We also needed a recruitment engine, we needed a large number of people to apply to the company so that we could choose the best.  To do this, we said we would be one of the first companies in India to offer stock options to every employee.  This created a buzz, and the best people started to apply to us.   We combined this with our own education and training infrastructure to bridge the gap between what academic institutions produced, and what we needed as an industry.

It was also critical for us to implement quality systems early to ensure that every single project we executed could be delivered at the highest quality level, and monitored.  All of our work has to live our values… we use the acronym ‘C LIFE‘. C stands for Customer Value, L is Leadership by Example, then Integrity, Fairness and Excellence in Execution.  And it’s practiced every single day, that’s the culture and the value.

We also decided to list on the US financial market.  Firstly, it’s the most competitive financial market in the world- and if you can succeed there, it gives us and our clients confidence… Secondly, it was our way of competing using financial markets.    When a customer sees that a company from India is performing in the financial markets better than their local partner, their attention is caught.  We leveraged the financial markets for building brand, for competing in the marketplace etc., and that’s how we built the company for scale.

In 1993 we were 300 employees and a revenue of 10 million.  We hit the first billion dollars in 2003.  Second billion dollars in 2005.  Today of course, Infosys is about 11-12 billion.

Q:  What has been the role of philanthropy in your journey?

[Kris Gopalakrishnan]:  We are first generation entrepreneurs, with middle class values, coming from middle class backgrounds, we never expected to be so wealthy! Our first reaction therefore is to share…. And we did this first by giving stock options to all our employees, we shared the wealth with them and us founders were left with a minority stake in the business.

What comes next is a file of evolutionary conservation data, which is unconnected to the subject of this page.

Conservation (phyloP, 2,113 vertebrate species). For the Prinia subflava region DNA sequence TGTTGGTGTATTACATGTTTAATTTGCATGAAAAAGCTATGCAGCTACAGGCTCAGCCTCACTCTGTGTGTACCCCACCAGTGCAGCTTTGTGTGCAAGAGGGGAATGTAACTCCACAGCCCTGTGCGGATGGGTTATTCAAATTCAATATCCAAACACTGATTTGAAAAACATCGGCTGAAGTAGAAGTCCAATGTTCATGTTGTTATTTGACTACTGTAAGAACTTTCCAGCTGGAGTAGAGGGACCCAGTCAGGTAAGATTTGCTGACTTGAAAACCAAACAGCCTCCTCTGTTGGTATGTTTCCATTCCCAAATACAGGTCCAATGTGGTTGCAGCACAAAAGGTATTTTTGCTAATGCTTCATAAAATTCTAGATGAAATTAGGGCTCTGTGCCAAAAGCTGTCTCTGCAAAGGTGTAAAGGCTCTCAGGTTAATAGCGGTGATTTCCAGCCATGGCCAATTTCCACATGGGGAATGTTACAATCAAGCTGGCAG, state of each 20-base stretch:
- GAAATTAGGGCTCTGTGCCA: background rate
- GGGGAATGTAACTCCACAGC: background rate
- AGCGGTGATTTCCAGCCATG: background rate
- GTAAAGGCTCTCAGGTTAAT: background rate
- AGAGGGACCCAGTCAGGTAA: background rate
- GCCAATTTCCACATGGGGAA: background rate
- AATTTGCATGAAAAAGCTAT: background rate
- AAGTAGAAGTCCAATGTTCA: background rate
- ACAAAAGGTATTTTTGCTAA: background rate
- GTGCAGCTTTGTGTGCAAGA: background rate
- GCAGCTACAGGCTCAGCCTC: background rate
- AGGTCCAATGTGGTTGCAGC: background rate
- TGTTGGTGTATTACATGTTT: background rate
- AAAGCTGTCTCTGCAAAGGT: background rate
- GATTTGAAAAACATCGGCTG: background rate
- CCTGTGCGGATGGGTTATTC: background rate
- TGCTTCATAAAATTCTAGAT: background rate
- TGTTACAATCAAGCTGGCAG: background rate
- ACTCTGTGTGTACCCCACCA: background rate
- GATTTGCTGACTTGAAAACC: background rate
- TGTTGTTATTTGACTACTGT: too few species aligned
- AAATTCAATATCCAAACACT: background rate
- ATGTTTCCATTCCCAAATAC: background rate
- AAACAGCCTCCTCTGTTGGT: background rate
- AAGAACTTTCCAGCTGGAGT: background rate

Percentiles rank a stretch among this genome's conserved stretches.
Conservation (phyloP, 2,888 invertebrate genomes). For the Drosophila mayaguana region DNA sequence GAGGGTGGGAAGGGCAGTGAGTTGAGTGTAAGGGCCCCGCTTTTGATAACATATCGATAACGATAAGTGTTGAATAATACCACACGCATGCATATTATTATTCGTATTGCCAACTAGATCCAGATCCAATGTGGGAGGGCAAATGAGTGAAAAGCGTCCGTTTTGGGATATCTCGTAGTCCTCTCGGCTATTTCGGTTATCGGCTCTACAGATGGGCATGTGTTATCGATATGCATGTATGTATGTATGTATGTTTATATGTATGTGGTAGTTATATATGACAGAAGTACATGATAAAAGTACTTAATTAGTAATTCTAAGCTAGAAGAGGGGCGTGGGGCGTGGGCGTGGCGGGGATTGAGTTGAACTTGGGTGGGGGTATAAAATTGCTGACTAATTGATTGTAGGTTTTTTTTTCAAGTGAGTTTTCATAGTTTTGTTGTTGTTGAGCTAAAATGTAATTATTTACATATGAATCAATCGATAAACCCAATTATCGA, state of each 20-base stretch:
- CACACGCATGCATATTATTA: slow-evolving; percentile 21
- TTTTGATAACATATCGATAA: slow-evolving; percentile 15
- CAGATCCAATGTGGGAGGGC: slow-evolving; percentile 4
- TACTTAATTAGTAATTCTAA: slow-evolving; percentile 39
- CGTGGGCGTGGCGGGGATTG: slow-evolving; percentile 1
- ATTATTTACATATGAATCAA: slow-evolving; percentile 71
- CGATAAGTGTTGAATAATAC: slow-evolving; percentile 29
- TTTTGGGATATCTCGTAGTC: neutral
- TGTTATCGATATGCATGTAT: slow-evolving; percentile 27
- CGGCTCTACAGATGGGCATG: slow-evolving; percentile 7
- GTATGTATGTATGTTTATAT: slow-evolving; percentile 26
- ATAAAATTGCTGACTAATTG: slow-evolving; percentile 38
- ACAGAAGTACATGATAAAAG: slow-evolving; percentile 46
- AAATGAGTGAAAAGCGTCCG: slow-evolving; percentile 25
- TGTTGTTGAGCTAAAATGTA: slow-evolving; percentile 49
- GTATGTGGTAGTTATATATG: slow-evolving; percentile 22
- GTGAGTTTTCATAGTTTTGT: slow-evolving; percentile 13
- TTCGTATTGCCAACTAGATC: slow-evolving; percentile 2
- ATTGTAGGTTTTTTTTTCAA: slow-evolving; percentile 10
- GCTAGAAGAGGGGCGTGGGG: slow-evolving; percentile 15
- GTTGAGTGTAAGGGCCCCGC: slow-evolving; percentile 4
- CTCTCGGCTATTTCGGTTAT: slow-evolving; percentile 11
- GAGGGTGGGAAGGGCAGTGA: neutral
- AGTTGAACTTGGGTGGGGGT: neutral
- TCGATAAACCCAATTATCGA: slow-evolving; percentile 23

As the business grew and we had the opportunity to give back, we set-up the Infosys Foundation and committed to give a percentage of our profit to the foundation’s work.

When each of the founders and each one of the senior leaders in the company started making money themselves, they started returning back to society and giving back.  Personally, I feel I started doing my own thing after 2014 when I stepped down.  So that’s one thing I look back and think that I should have probably started even earlier.  Giving back.

Q:  What do you look for as an investor when you are looking for opportunities?

[Kris Gopalakrishnan]: As investors, we all have mental models for what we like, but nobody can predict success.  For me, I start with seeing how passionate the founder is, and whether the idea resonates with me.  I then start to look at whether the idea is something the world needs, whether the financial model is developed, and also how we can help him build and scale.

The gut-feel is important, but we also have a network today of 200 founders and 40 venture funds; and when we evaluate any idea, we invite 2-3 VC friends, and 2-3 founders to sit through the process and give us feedback; Sometimes we are right.

Q:  What are the differences in entrepreneurship between UK & India?

[Kris Gopalakrishnan]:  Entrepreneurship has become a global phenomenon, there’s an excitement about startups across the world.

In India affordability and improving life are also key pillars of entrepreneurship- coming from the circumstances and context of the country; for example, India has 1,000 radiologists for a population of 1.4 billion.  Your first reaction as an entrepreneur is to think how we can automate X-Ray reading, we don’t have radiologists! How can we take healthcare to villages? We need telemedicine! 50% of the population earn less than $2 a day, how can we make healthcare affordable to them?

Telecommunication costs in India crashed because of this.  In the UK, the cost of making a call is- say- 10p, 90% of people can afford it.  In India, 10p is only affordable for 10% of the population, 90% cannot afford it, so the price has to come down to 0.1p to address the requirements of 90% of the population.

When you innovate under constraints like this, you go to a different level- that’s the opportunity India provides.

Q: What is the role of failure in Indian entrepreneurship?

[Kris Gopalakrishnan]:  Failure is still culturally difficult in India – there’s a stigma attached to it, and also our social security infrastructure is minimal.  Most people are just getting out of poverty, or getting into becoming middle-class, and so if they have a disaster, it’s a big problem.

I always tell people to not risk their own money, and to get venture funding.  You should fail fast and spend as little money as possible to get your ideas validated.